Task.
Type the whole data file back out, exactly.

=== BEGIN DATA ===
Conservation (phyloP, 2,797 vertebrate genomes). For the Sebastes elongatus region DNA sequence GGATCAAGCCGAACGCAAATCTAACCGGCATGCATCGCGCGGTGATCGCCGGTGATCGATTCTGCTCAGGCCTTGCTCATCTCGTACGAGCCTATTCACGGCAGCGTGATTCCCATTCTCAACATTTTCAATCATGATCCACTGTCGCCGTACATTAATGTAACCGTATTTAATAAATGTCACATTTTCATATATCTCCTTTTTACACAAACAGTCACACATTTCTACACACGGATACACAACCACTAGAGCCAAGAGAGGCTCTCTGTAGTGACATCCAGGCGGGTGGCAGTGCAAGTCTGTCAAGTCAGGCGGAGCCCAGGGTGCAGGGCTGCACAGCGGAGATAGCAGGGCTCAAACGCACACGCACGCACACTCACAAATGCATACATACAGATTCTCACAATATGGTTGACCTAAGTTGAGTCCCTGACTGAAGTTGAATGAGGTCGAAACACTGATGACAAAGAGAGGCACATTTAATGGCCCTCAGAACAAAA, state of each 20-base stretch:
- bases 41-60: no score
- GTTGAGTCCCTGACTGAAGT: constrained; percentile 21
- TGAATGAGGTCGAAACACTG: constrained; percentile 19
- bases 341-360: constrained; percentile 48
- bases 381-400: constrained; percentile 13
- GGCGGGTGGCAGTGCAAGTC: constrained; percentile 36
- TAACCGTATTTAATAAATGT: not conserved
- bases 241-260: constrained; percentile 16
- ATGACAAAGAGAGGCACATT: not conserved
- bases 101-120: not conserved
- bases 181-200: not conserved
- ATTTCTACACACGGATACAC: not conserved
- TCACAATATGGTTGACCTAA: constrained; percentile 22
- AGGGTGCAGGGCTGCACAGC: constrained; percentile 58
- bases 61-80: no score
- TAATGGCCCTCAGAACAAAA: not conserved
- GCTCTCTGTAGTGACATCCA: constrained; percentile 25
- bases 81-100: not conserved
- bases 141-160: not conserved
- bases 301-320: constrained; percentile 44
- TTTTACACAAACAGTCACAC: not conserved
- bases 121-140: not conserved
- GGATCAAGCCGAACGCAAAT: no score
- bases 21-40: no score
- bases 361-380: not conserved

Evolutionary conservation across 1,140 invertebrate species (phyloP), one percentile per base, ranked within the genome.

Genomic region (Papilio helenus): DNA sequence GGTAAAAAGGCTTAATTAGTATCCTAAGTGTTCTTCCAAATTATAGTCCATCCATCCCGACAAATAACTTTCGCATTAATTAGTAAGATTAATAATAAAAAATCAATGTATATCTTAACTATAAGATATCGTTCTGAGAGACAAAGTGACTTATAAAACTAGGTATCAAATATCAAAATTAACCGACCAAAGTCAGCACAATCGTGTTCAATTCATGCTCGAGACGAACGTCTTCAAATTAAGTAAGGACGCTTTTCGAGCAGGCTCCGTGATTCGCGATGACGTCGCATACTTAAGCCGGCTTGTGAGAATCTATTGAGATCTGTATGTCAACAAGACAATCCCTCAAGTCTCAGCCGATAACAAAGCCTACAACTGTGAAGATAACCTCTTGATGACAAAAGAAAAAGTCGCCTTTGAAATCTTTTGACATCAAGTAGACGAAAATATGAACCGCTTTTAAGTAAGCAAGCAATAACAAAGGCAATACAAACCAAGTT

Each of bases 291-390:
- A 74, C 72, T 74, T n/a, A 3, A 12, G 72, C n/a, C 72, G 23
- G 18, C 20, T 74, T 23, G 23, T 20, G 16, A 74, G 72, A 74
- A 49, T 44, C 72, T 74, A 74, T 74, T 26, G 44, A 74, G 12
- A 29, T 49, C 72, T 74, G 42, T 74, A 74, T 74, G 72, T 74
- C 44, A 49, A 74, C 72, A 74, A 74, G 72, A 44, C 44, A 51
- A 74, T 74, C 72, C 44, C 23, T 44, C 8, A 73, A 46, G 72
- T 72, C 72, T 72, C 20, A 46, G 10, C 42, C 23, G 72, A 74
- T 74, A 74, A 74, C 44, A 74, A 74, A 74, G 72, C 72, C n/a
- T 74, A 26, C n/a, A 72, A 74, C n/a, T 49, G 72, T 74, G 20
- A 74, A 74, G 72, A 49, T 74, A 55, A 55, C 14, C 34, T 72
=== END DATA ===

Conservation (phyloP, 2,797 vertebrate genomes). For the Sebastes elongatus region DNA sequence GGATCAAGCCGAACGCAAATCTAACCGGCATGCATCGCGCGGTGATCGCCGGTGATCGATTCTGCTCAGGCCTTGCTCATCTCGTACGAGCCTATTCACGGCAGCGTGATTCCCATTCTCAACATTTTCAATCATGATCCACTGTCGCCGTACATTAATGTAACCGTATTTAATAAATGTCACATTTTCATATATCTCCTTTTTACACAAACAGTCACACATTTCTACACACGGATACACAACCACTAGAGCCAAGAGAGGCTCTCTGTAGTGACATCCAGGCGGGTGGCAGTGCAAGTCTGTCAAGTCAGGCGGAGCCCAGGGTGCAGGGCTGCACAGCGGAGATAGCAGGGCTCAAACGCACACGCACGCACACTCACAAATGCATACATACAGATTCTCACAATATGGTTGACCTAAGTTGAGTCCCTGACTGAAGTTGAATGAGGTCGAAACACTGATGACAAAGAGAGGCACATTTAATGGCCCTCAGAACAAAA, state of each 20-base stretch:
- bases 41-60: no score
- GTTGAGTCCCTGACTGAAGT: constrained; percentile 21
- TGAATGAGGTCGAAACACTG: constrained; percentile 19
- bases 341-360: constrained; percentile 48
- bases 381-400: constrained; percentile 13
- GGCGGGTGGCAGTGCAAGTC: constrained; percentile 36
- TAACCGTATTTAATAAATGT: not conserved
- bases 241-260: constrained; percentile 16
- ATGACAAAGAGAGGCACATT: not conserved
- bases 101-120: not conserved
- bases 181-200: not conserved
- ATTTCTACACACGGATACAC: not conserved
- TCACAATATGGTTGACCTAA: constrained; percentile 22
- AGGGTGCAGGGCTGCACAGC: constrained; percentile 58
- bases 61-80: no score
- TAATGGCCCTCAGAACAAAA: not conserved
- GCTCTCTGTAGTGACATCCA: constrained; percentile 25
- bases 81-100: not conserved
- bases 141-160: not conserved
- bases 301-320: constrained; percentile 44
- TTTTACACAAACAGTCACAC: not conserved
- bases 121-140: not conserved
- GGATCAAGCCGAACGCAAAT: no score
- bases 21-40: no score
- bases 361-380: not conserved

Evolutionary conservation across 1,140 invertebrate species (phyloP), one percentile per base, ranked within the genome.

Genomic region (Papilio helenus): DNA sequence GGTAAAAAGGCTTAATTAGTATCCTAAGTGTTCTTCCAAATTATAGTCCATCCATCCCGACAAATAACTTTCGCATTAATTAGTAAGATTAATAATAAAAAATCAATGTATATCTTAACTATAAGATATCGTTCTGAGAGACAAAGTGACTTATAAAACTAGGTATCAAATATCAAAATTAACCGACCAAAGTCAGCACAATCGTGTTCAATTCATGCTCGAGACGAACGTCTTCAAATTAAGTAAGGACGCTTTTCGAGCAGGCTCCGTGATTCGCGATGACGTCGCATACTTAAGCCGGCTTGTGAGAATCTATTGAGATCTGTATGTCAACAAGACAATCCCTCAAGTCTCAGCCGATAACAAAGCCTACAACTGTGAAGATAACCTCTTGATGACAAAAGAAAAAGTCGCCTTTGAAATCTTTTGACATCAAGTAGACGAAAATATGAACCGCTTTTAAGTAAGCAAGCAATAACAAAGGCAATACAAACCAAGTT

Each of bases 291-390:
- A 74, C 72, T 74, T n/a, A 3, A 12, G 72, C n/a, C 72, G 23
- G 18, C 20, T 74, T 23, G 23, T 20, G 16, A 74, G 72, A 74
- A 49, T 44, C 72, T 74, A 74, T 74, T 26, G 44, A 74, G 12
- A 29, T 49, C 72, T 74, G 42, T 74, A 74, T 74, G 72, T 74
- C 44, A 49, A 74, C 72, A 74, A 74, G 72, A 44, C 44, A 51
- A 74, T 74, C 72, C 44, C 23, T 44, C 8, A 73, A 46, G 72
- T 72, C 72, T 72, C 20, A 46, G 10, C 42, C 23, G 72, A 74
- T 74, A 74, A 74, C 44, A 74, A 74, A 74, G 72, C 72, C n/a
- T 74, A 26, C n/a, A 72, A 74, C n/a, T 49, G 72, T 74, G 20
- A 74, A 74, G 72, A 49, T 74, A 55, A 55, C 14, C 34, T 72